Rootkit.Cidox.G.VBR is a rootkit that compromises your system to enable other attacks. Members of the Cidox family may support each other in campaigns that lock the Windows desktop to demand a ransom fee or collect information. Since Rootkit.Cidox.G.VBR loads before your operating system, you may need to use advanced anti-malware techniques and tools for deleting Rootkit.Cidox.G.VBR, particularly in the likely event of other threats being in play.
The Thief that Hides behind the Names of Other Thieves
Rootkit.Cidox.G.VBR is one of the several members of the Cidox or Cidex family that may instigate attacks that lock the Windows desktop, preventing any access to most programs. While this attack occurs, pop-up warnings regarding the presence of CryptoWall (a prominent, ransomware-based family of file encryptors) will appear and request money to remove the infection. However, Rootkit.Cidox.G.VBR and other Cidox-based threats merely use these pop-ups as a well-disguised, illicit ransom of their own.
Rootkit.Cidox.G.VBR also may be associated with attempts to redirect your Web browser to unsafe Web domains. Rootkit.Cidox.G.VBR also may enable the collection of data via keylogging, form-grabbing and other techniques that may target typed or browser-entered information. Passwords and login names for bank sites are especially common targets of these attacks.
Rootkit.Cidox.G.VBR may be just one of multiple Cidox components on any infected PC. Rootkit.Cidox.G.VBR is specific to Windows machines, with a structure for installing itself to the NTFS Volume Boot Record. This means of installation allows Rootkit.Cidox.G.VBR's loading before any Windows programs and lets Rootkit.Cidox.G.VBR run without any requirement for a memory process.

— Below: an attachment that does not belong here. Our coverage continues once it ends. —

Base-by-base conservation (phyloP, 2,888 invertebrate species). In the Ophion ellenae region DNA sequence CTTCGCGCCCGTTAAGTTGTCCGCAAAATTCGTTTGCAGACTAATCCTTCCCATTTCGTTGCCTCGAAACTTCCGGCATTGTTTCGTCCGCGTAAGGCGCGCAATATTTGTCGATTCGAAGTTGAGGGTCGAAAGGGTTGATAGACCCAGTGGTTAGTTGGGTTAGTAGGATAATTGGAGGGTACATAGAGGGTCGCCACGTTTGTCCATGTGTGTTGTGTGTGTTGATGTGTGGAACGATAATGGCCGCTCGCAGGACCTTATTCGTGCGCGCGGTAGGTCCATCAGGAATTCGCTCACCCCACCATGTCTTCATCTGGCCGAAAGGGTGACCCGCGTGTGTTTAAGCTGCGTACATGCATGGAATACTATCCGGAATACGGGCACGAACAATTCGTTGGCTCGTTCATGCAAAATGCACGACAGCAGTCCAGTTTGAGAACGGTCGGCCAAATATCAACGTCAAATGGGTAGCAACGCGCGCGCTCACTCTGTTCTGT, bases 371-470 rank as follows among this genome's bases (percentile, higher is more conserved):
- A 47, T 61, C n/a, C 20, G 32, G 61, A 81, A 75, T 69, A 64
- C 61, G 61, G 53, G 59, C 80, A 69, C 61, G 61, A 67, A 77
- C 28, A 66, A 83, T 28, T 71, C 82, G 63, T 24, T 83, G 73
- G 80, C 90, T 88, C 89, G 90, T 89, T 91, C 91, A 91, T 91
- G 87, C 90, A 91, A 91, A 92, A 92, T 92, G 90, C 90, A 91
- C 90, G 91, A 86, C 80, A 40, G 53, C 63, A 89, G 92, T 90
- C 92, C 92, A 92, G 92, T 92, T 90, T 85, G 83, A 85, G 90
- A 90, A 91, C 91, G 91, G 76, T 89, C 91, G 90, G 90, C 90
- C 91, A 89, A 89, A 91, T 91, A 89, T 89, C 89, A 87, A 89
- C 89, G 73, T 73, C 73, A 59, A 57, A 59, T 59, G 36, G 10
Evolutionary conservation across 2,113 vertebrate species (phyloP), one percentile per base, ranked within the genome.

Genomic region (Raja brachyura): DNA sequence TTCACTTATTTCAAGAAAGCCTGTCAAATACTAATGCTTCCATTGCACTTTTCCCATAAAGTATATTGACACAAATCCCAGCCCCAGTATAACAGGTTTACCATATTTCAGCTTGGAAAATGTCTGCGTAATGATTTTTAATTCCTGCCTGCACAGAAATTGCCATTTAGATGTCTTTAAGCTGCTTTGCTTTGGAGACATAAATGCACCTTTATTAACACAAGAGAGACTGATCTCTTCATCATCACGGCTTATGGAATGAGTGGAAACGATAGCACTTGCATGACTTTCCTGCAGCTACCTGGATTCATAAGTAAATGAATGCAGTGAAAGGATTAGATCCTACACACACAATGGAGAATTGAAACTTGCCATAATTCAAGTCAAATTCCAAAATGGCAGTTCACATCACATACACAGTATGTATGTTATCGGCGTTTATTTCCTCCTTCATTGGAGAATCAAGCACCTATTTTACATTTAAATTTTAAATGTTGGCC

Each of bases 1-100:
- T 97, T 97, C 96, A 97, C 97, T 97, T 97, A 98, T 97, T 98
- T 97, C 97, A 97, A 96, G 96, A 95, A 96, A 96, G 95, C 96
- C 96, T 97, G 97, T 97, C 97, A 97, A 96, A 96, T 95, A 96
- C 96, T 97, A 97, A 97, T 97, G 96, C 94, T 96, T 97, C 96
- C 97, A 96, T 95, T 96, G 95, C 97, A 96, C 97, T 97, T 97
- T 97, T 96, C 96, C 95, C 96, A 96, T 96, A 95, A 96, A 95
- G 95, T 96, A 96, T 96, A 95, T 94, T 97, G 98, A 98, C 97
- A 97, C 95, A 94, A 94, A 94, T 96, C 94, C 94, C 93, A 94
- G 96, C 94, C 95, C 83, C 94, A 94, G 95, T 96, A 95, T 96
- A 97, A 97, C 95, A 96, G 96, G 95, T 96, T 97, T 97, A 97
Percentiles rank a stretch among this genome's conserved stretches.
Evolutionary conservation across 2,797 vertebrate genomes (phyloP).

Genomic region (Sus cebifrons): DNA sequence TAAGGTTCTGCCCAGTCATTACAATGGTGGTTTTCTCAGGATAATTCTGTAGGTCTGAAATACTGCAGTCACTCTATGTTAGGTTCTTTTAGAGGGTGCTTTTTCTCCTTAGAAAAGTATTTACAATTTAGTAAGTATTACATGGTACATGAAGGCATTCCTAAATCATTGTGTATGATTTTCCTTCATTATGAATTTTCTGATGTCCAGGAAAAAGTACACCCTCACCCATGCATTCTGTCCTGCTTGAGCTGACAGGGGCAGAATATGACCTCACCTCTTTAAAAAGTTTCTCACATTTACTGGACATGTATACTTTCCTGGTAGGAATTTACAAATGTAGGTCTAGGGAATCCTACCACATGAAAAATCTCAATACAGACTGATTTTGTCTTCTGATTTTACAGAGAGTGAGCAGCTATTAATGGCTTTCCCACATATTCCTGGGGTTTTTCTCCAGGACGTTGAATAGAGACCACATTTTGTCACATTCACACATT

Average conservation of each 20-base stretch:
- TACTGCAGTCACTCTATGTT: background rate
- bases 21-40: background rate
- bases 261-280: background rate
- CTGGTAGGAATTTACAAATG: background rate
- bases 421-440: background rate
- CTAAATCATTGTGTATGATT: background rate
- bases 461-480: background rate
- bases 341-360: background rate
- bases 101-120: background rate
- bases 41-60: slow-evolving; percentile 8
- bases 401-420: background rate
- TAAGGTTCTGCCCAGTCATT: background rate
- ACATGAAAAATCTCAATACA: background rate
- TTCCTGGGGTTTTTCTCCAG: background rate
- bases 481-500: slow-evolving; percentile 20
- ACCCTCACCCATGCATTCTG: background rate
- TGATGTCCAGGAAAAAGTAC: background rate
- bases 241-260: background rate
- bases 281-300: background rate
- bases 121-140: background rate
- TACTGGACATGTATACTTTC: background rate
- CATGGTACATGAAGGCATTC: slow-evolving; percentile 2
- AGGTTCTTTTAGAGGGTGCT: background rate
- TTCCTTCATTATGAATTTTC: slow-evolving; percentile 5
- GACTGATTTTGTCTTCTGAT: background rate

Wiping Your VBR Clean of Rootkit.Cidox.G.VBR
Improperly removing Rootkit.Cidox.G.VBR may cause Windows to fail to boot, as is the case with many rootkit-based threats. By itself, Rootkit.Cidox.G.VBR does not necessarily display any symptoms, and anti-malware products not designed for detecting high-level threats may be unable to identify Rootkit.Cidox.G.VBR. To account for Rootkit.Cidox.G.VBR's defenses and the presence of related threats, any scans to remove Rootkit.Cidox.G.VBR should use Safe Mode. Malware experts also encourage using multiple scans during the progress of at least one reboot.
Rootkit.Cidox.G.VBR profits primarily by confusing its victims into believing that their PCs are infected by threatening software that's unrelated to Rootkit.Cidox.G.VBR. Whether or not you believe that your PC has been locked or encrypted by Windows lockers, file encryptors or other forms of ransomware, paying a demanded ransom always is the worst solution to such a security crisis. Using legitimate security tools always is the recourse malware experts recommend, and regular file backups can prevent any long term data loss from such attacks.
Rootkit.Cidox.G.VBR appears to remain in distribution as of November 2014 and is compatible with most modern versions of Windows, such as Windows 7. Its distribution methods still are under investigation.
Use SpyHunter to Detect and Remove PC Threats
If you are concerned that malware or PC threats similar to Rootkit.Cidox.G.VBR may have infected your computer, we recommend you start an in-depth system scan with SpyHunter. SpyHunter is an advanced malware protection and remediation application that offers subscribers a comprehensive method for protecting PCs from malware, in addition to providing one-on-one technical support service.
Why can't I open any program including SpyHunter? You may have a malware file running in memory that kills any programs that you try to launch on your PC. Tip: Download SpyHunter from a clean computer, copy it to a USB thumb drive, DVD or CD, then install it on the infected PC and run SpyHunter's malware scanner.